On September 20, 2008, forty-five photographers from different countries reached Urumchi—the city that is the farthest from any ocean in the world. Led by Mr. Pang, the president of the Malaysian Camera Club, and Mr. Tsang, the chairman of Shenzhen Travel Service Co. Ltd, we took two midsize buses to tour northern Xinjiang.
In the oil city of Kramaye, we saw colorful lights at night; in the nearly deserted wilderness, we watched as shepherds, like their ancestors, searched for water and grass. To see a beautiful sunrise, we rode horses up a mountain. We admired both the Horhortoe Sea (which is a national park) and Gardunye’s recently built apartment houses in the purified district.
Although we were outsiders in Wormod, we were able to, through an interpreter, speak with the Toya minority and learn that their wooden houses don’t have any nails and that they will not step across their threshold during the extremely cold winter months. The nomadic lifestyle of the Kazakhs did not seem so harsh after we visited them in their Mongolian tents and were treated to folk dancing and honeydew in Uighur’s Vineyard.
On the thirteenth day of our trip, we went south to Turpan. Its flaming mountain was really hot, and its windmill looked like the ones in Holland. Nature carved the wonderful Yardun place, but ancient peoples dug and connected the Korez underground irrigation system through hundreds of miles of the droughty land.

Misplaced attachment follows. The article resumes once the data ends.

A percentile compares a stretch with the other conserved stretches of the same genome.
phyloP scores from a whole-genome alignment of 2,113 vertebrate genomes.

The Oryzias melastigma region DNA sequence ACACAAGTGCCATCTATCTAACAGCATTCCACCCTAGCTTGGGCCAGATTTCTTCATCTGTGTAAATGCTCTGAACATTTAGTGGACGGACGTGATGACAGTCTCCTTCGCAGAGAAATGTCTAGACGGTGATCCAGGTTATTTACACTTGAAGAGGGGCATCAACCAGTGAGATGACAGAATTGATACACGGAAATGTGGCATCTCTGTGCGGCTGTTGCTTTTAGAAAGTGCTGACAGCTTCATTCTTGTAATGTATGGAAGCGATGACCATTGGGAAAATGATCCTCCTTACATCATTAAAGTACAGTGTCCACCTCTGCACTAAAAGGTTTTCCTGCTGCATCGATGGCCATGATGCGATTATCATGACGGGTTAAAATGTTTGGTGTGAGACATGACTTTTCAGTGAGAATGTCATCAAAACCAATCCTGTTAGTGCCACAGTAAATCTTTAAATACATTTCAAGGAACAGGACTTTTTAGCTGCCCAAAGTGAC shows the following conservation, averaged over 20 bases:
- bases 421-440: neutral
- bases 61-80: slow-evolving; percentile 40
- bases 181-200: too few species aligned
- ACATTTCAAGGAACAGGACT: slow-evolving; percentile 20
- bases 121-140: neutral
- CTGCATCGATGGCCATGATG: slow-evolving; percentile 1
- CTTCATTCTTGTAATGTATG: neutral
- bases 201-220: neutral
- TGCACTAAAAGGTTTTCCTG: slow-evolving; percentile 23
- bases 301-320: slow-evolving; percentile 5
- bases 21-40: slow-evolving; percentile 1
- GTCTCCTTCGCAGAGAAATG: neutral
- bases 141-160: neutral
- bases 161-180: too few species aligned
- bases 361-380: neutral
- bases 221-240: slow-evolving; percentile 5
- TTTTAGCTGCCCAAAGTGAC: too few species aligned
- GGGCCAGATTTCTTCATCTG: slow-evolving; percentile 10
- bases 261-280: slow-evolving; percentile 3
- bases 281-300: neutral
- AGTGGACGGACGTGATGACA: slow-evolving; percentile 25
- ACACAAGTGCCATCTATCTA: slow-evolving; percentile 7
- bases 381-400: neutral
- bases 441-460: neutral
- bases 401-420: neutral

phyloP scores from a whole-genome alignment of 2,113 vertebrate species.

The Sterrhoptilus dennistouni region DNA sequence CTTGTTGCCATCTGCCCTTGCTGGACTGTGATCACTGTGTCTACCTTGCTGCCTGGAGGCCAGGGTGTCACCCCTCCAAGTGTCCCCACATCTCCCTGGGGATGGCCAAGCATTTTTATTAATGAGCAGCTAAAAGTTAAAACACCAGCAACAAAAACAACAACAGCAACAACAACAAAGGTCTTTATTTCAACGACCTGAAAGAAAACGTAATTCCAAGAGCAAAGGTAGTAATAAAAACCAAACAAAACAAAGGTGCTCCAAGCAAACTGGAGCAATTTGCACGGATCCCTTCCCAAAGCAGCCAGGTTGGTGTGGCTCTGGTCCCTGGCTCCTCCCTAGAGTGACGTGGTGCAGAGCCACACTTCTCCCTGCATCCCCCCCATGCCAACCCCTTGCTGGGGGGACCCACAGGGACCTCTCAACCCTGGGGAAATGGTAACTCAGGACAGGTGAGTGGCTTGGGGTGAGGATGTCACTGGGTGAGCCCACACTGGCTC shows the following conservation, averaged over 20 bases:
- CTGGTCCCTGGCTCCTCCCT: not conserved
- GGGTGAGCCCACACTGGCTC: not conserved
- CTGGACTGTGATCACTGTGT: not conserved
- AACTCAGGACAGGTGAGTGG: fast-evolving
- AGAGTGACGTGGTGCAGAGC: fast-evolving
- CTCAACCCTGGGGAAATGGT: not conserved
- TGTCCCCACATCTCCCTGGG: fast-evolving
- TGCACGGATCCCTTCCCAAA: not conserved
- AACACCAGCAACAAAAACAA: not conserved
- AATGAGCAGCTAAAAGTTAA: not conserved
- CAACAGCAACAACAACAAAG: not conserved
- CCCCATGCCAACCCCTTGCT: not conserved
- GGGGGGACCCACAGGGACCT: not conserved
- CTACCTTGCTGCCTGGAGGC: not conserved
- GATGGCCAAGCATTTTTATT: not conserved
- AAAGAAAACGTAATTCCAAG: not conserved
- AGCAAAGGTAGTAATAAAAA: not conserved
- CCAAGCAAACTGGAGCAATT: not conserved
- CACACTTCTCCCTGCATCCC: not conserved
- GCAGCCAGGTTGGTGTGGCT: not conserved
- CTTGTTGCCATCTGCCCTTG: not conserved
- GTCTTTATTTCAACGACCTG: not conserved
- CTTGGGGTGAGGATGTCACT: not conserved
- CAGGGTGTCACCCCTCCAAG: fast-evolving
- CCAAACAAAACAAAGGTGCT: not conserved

Our buses were running very fast along the superhighway. Through the windows, we saw on a blue mountain four big white characters that the government had set up to announce the need for a huge water system project. At several pay stations, banners announced: “Develop wealthy economy. Create harmonious society.” Nothing can’t be done with the spirit that had produced the Beijing Olympics.
“We wear a leather coat in the morning and a satin cloth at noon, and then we eat watermelon by the fireplace in the evening. Our Xinjiang is better than South China,” the local people sing. We agree and we would like to revisit Xinjiang a few years later to see how the people and the wilderness would respond to a rapidly changing China.
This exhibition is made possible in part with public funds from the Manhattan Community Fund, supported by the New York City Department of Cultural Affairs and administered by Lower Manhattan Cultural Council.
Friday, October 15